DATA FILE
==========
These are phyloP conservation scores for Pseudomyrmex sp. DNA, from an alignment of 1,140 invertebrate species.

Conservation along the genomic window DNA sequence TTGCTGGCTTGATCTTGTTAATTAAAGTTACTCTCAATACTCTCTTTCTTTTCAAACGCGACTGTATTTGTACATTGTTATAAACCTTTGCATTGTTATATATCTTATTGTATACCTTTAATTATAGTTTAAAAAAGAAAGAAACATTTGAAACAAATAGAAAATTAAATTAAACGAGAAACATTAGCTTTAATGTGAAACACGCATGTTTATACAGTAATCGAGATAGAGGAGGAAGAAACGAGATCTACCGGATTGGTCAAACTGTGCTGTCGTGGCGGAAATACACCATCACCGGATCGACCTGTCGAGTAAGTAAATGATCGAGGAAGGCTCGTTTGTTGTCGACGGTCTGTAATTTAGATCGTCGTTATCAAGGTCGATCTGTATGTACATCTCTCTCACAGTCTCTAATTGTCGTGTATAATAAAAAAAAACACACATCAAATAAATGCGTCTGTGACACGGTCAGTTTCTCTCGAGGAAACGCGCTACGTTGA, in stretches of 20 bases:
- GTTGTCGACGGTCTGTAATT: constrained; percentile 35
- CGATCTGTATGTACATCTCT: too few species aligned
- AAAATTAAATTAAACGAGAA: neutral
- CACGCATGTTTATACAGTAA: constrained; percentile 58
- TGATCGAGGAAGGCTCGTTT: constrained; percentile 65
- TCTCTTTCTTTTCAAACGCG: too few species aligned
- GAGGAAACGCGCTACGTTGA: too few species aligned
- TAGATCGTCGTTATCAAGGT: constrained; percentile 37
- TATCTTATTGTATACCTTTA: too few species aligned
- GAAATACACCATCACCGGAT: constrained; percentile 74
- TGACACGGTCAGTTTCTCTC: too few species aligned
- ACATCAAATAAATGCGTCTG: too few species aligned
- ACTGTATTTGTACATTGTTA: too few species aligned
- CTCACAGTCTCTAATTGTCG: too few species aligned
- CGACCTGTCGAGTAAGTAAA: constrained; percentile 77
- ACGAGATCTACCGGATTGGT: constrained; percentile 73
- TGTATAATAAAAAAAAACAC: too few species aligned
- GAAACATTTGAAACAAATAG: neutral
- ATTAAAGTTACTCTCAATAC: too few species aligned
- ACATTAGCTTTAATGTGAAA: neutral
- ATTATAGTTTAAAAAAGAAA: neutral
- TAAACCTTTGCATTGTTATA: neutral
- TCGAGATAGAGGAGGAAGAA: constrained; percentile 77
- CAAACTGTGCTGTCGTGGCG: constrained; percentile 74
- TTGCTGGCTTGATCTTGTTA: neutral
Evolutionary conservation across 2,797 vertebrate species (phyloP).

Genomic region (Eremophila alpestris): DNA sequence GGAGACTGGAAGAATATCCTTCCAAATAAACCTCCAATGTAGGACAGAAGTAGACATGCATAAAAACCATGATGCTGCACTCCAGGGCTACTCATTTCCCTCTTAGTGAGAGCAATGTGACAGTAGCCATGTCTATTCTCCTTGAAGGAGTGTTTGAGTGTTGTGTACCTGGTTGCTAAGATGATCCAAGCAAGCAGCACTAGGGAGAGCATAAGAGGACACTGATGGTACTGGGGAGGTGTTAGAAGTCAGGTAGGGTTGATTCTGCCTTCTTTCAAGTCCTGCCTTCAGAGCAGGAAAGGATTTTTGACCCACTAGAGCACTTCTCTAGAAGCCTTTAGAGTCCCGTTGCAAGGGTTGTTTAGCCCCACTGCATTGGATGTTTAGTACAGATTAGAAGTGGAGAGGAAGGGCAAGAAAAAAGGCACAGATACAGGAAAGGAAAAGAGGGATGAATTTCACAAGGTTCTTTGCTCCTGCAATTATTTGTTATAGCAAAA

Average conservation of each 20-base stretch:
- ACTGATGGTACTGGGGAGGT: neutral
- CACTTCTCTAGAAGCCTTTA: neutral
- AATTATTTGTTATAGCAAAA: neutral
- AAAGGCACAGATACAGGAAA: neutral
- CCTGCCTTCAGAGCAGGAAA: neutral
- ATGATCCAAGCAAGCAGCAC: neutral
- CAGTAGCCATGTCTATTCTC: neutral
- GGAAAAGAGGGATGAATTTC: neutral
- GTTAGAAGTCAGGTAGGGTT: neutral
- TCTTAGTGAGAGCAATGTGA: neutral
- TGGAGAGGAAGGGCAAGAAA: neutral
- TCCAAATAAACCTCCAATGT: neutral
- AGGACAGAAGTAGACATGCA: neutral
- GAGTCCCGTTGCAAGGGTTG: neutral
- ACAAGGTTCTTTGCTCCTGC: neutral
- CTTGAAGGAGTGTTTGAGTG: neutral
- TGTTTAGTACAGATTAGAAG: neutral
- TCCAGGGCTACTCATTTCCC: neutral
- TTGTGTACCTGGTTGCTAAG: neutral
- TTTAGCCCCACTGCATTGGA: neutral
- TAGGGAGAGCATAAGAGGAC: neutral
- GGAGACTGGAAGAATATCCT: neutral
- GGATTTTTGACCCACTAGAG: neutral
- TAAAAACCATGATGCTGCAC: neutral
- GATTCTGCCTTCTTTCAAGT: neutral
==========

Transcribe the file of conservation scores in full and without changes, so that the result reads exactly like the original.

These are phyloP conservation scores for Pseudomyrmex sp. DNA, from an alignment of 1,140 invertebrate species.

Conservation along the genomic window DNA sequence TTGCTGGCTTGATCTTGTTAATTAAAGTTACTCTCAATACTCTCTTTCTTTTCAAACGCGACTGTATTTGTACATTGTTATAAACCTTTGCATTGTTATATATCTTATTGTATACCTTTAATTATAGTTTAAAAAAGAAAGAAACATTTGAAACAAATAGAAAATTAAATTAAACGAGAAACATTAGCTTTAATGTGAAACACGCATGTTTATACAGTAATCGAGATAGAGGAGGAAGAAACGAGATCTACCGGATTGGTCAAACTGTGCTGTCGTGGCGGAAATACACCATCACCGGATCGACCTGTCGAGTAAGTAAATGATCGAGGAAGGCTCGTTTGTTGTCGACGGTCTGTAATTTAGATCGTCGTTATCAAGGTCGATCTGTATGTACATCTCTCTCACAGTCTCTAATTGTCGTGTATAATAAAAAAAAACACACATCAAATAAATGCGTCTGTGACACGGTCAGTTTCTCTCGAGGAAACGCGCTACGTTGA, in stretches of 20 bases:
- GTTGTCGACGGTCTGTAATT: constrained; percentile 35
- CGATCTGTATGTACATCTCT: too few species aligned
- AAAATTAAATTAAACGAGAA: neutral
- CACGCATGTTTATACAGTAA: constrained; percentile 58
- TGATCGAGGAAGGCTCGTTT: constrained; percentile 65
- TCTCTTTCTTTTCAAACGCG: too few species aligned
- GAGGAAACGCGCTACGTTGA: too few species aligned
- TAGATCGTCGTTATCAAGGT: constrained; percentile 37
- TATCTTATTGTATACCTTTA: too few species aligned
- GAAATACACCATCACCGGAT: constrained; percentile 74
- TGACACGGTCAGTTTCTCTC: too few species aligned
- ACATCAAATAAATGCGTCTG: too few species aligned
- ACTGTATTTGTACATTGTTA: too few species aligned
- CTCACAGTCTCTAATTGTCG: too few species aligned
- CGACCTGTCGAGTAAGTAAA: constrained; percentile 77
- ACGAGATCTACCGGATTGGT: constrained; percentile 73
- TGTATAATAAAAAAAAACAC: too few species aligned
- GAAACATTTGAAACAAATAG: neutral
- ATTAAAGTTACTCTCAATAC: too few species aligned
- ACATTAGCTTTAATGTGAAA: neutral
- ATTATAGTTTAAAAAAGAAA: neutral
- TAAACCTTTGCATTGTTATA: neutral
- TCGAGATAGAGGAGGAAGAA: constrained; percentile 77
- CAAACTGTGCTGTCGTGGCG: constrained; percentile 74
- TTGCTGGCTTGATCTTGTTA: neutral
Evolutionary conservation across 2,797 vertebrate species (phyloP).

Genomic region (Eremophila alpestris): DNA sequence GGAGACTGGAAGAATATCCTTCCAAATAAACCTCCAATGTAGGACAGAAGTAGACATGCATAAAAACCATGATGCTGCACTCCAGGGCTACTCATTTCCCTCTTAGTGAGAGCAATGTGACAGTAGCCATGTCTATTCTCCTTGAAGGAGTGTTTGAGTGTTGTGTACCTGGTTGCTAAGATGATCCAAGCAAGCAGCACTAGGGAGAGCATAAGAGGACACTGATGGTACTGGGGAGGTGTTAGAAGTCAGGTAGGGTTGATTCTGCCTTCTTTCAAGTCCTGCCTTCAGAGCAGGAAAGGATTTTTGACCCACTAGAGCACTTCTCTAGAAGCCTTTAGAGTCCCGTTGCAAGGGTTGTTTAGCCCCACTGCATTGGATGTTTAGTACAGATTAGAAGTGGAGAGGAAGGGCAAGAAAAAAGGCACAGATACAGGAAAGGAAAAGAGGGATGAATTTCACAAGGTTCTTTGCTCCTGCAATTATTTGTTATAGCAAAA

Average conservation of each 20-base stretch:
- ACTGATGGTACTGGGGAGGT: neutral
- CACTTCTCTAGAAGCCTTTA: neutral
- AATTATTTGTTATAGCAAAA: neutral
- AAAGGCACAGATACAGGAAA: neutral
- CCTGCCTTCAGAGCAGGAAA: neutral
- ATGATCCAAGCAAGCAGCAC: neutral
- CAGTAGCCATGTCTATTCTC: neutral
- GGAAAAGAGGGATGAATTTC: neutral
- GTTAGAAGTCAGGTAGGGTT: neutral
- TCTTAGTGAGAGCAATGTGA: neutral
- TGGAGAGGAAGGGCAAGAAA: neutral
- TCCAAATAAACCTCCAATGT: neutral
- AGGACAGAAGTAGACATGCA: neutral
- GAGTCCCGTTGCAAGGGTTG: neutral
- ACAAGGTTCTTTGCTCCTGC: neutral
- CTTGAAGGAGTGTTTGAGTG: neutral
- TGTTTAGTACAGATTAGAAG: neutral
- TCCAGGGCTACTCATTTCCC: neutral
- TTGTGTACCTGGTTGCTAAG: neutral
- TTTAGCCCCACTGCATTGGA: neutral
- TAGGGAGAGCATAAGAGGAC: neutral
- GGAGACTGGAAGAATATCCT: neutral
- GGATTTTTGACCCACTAGAG: neutral
- TAAAAACCATGATGCTGCAC: neutral
- GATTCTGCCTTCTTTCAAGT: neutral